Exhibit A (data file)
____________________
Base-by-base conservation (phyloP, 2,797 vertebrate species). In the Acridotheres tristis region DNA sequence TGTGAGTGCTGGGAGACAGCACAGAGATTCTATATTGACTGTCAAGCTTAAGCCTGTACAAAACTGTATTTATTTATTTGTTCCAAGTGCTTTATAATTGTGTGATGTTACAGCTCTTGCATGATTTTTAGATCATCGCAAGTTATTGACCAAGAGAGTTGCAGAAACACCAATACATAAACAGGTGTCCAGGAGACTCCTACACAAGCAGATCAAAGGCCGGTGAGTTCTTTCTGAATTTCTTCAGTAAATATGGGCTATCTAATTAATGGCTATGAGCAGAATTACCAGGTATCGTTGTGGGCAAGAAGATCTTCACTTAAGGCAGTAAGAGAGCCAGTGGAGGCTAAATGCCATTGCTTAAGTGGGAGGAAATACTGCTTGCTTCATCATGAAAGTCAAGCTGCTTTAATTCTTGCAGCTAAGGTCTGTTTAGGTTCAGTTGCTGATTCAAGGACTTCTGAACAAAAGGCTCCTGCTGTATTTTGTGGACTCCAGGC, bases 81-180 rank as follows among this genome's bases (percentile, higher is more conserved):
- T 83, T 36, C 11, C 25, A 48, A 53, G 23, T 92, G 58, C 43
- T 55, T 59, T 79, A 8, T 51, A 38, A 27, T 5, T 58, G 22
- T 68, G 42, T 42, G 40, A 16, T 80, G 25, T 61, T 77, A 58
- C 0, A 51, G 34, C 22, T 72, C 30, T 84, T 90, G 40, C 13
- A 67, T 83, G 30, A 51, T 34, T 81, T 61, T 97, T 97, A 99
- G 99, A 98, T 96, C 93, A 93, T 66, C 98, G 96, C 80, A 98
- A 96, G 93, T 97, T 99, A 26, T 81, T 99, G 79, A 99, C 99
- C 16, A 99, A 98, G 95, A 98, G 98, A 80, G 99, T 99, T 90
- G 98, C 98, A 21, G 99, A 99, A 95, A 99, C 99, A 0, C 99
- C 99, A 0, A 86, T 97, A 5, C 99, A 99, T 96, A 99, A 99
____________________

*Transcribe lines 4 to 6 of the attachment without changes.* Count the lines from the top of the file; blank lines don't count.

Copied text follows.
- T 68, G 42, T 42, G 40, A 16, T 80, G 25, T 61, T 77, A 58
- C 0, A 51, G 34, C 22, T 72, C 30, T 84, T 90, G 40, C 13
- A 67, T 83, G 30, A 51, T 34, T 81, T 61, T 97, T 97, A 99